Operating principles of the Waterloo Emitter are based on Fick’s Laws of diffusion. Movement of a substance across a polymeric membrane occurs from an area of higher concentration to an area of lower concentration.
When oxygen is introduced into the Emitter tubing and placed in contact with groundwater, a concentration gradient is set up between the inside of the tubing and the groundwater. This gradient pushes molecular oxygen through the tubing in a controlled manner, where it is immediately available to microorganisms in the surrounding groundwater.
Watch the final video in our Waterloo Emitter series to see the Emitter’s operating principles in action, and how overtime, contaminant levels in groundwater are reduced through enhanced aerobic bioremediation:
Waterloo Emitter Application Tips
Enhanced aerobic bioremediation works best in certain environments.
Due to reliance on groundwater flow, Waterloo Emitters may be more effective in permeable conditions, such as in sands or gravel. In addition, Waterloo Emitters tend to be used outside the more heavily contaminated areas of the plume source zone, as they work well at remediating mid-weight petroleum products.
Waterloo Emitters work in-situ and have the advantage of being able to be used along side other more aggressive, traditional remediation practices. This was the case at a Central Ontario site, where they were used to create a barrier to manage a migrating dissolved phase: www.solinst.com/onthelevel-news/2013/04/waterloo-emitters-provide-ongoing-solution/
Emitters have also been used as the primary tool for cleaning up a contaminated site, and installed as part of a multi-phase approach. For example, Emitters have been used for “polishing” a site after a primary treatment, and combined to complement other saturated zone remedial technologies (e.g., air sparging) and vadose zone remedial operations (e.g., soil vapor extraction, bioventing). Emitters can also be used to biostimulate a site after it has been injected with microbes or other chemicals.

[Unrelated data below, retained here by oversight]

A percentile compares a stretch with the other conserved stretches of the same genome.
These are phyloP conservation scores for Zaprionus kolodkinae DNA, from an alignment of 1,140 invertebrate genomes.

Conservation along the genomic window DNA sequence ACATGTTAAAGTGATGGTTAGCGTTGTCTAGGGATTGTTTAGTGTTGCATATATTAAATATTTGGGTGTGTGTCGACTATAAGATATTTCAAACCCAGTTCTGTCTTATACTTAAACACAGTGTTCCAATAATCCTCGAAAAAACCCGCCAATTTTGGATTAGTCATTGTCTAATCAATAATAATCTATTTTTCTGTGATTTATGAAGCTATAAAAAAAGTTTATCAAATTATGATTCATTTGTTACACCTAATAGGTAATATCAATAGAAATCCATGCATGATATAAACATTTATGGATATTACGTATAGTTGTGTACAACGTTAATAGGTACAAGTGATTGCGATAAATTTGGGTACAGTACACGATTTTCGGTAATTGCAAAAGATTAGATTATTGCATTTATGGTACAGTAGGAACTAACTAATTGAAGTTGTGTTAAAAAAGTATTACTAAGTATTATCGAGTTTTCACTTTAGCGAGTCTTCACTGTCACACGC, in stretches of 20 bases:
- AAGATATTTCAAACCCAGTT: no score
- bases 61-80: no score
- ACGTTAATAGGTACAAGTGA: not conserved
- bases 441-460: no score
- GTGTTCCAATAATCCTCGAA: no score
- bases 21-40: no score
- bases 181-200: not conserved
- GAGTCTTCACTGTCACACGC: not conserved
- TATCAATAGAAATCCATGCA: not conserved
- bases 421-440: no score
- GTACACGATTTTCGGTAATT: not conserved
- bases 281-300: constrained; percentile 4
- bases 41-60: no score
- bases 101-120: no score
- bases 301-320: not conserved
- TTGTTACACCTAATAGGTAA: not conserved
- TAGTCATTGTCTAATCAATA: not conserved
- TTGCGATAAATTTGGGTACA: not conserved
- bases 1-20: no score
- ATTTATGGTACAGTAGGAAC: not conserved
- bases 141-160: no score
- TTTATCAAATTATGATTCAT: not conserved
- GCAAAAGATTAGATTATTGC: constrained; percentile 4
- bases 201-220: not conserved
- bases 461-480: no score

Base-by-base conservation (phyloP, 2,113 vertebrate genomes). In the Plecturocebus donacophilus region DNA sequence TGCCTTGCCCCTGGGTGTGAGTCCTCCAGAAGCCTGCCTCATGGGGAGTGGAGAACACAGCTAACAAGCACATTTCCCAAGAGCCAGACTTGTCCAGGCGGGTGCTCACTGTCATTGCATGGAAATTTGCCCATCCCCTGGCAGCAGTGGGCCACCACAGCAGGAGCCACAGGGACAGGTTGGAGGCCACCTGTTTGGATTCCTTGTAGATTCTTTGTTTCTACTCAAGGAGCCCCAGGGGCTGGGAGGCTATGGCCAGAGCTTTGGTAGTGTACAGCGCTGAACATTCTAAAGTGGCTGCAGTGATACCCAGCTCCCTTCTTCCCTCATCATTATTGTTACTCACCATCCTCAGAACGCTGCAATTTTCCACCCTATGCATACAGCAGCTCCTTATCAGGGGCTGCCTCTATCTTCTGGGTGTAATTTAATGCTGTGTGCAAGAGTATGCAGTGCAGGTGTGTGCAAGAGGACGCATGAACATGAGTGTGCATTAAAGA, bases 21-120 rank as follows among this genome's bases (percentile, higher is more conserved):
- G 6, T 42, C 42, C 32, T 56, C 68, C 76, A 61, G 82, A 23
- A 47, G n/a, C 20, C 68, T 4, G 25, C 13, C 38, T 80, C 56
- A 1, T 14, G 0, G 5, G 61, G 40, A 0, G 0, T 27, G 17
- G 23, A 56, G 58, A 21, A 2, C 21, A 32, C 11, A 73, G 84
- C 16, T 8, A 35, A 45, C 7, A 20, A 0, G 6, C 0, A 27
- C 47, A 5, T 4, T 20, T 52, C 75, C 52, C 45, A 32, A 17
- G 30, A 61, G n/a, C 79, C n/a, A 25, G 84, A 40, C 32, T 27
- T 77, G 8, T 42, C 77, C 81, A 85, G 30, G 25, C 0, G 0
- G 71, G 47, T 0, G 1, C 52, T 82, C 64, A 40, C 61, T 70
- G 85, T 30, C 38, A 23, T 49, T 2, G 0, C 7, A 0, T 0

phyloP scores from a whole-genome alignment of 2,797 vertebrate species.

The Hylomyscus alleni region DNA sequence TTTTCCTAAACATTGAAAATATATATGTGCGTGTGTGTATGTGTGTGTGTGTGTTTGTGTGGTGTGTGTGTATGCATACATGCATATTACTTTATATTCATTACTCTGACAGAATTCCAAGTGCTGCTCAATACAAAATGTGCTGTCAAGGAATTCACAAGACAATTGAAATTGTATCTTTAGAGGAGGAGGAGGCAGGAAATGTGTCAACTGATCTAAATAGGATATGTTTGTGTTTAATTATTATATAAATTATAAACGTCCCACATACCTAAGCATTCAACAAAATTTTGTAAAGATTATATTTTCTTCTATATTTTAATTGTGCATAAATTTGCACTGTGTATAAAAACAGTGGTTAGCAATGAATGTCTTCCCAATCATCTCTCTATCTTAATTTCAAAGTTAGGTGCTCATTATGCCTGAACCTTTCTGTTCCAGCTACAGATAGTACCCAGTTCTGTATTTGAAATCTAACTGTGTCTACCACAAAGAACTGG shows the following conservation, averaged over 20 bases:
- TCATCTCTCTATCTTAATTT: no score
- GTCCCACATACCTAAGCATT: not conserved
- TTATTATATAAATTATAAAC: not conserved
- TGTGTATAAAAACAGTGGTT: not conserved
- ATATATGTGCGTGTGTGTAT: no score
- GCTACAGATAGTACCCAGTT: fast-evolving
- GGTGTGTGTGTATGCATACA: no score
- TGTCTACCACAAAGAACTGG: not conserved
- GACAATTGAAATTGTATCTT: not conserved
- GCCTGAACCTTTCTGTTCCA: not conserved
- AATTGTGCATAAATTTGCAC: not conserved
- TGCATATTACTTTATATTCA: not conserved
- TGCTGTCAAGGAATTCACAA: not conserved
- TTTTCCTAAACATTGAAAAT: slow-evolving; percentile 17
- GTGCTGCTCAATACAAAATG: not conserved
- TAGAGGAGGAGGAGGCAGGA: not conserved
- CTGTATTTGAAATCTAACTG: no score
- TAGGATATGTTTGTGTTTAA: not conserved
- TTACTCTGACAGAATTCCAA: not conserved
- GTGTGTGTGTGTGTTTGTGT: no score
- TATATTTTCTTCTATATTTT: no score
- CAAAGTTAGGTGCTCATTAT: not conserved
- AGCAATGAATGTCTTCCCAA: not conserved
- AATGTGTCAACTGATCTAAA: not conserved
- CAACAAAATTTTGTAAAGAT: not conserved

Advantages of the Waterloo Emitter
Waterloo Emitters can have many advantages when compared to conventional remedial approaches.
Traditional excavation or pump and treat technologies usually require more expensive and energy-consuming equipment. Typically, the treatment of this groundwater is done ex-situ or offsite. This can be disruptive to other site activities. In contrast, Waterloo Emitters work in-situ, and harnesses existing environmental conditions to remediate contaminates in place.
Compared to other oxygen delivery techniques, Waterloo Emitters provide immediate bioavailability of molecular oxygen to microorganisms. A constant supply can also be more easily maintained. There is no oxygen lost due to bubbling, there are no slurries or chemicals to deal with, inject, or misapply, and no waste products are produced.
Contaminated sites are complex, and cleaning them up does take an integrated approach. The Waterloo Emitter provides remediation professionals with an option to potentially help make contaminated groundwater cleanups faster, more effective, and less expensive.
For more information about the Waterloo Emitter™, visit: www.solinst.com/products/enhanced-biodegradation/703-waterloo-emitters/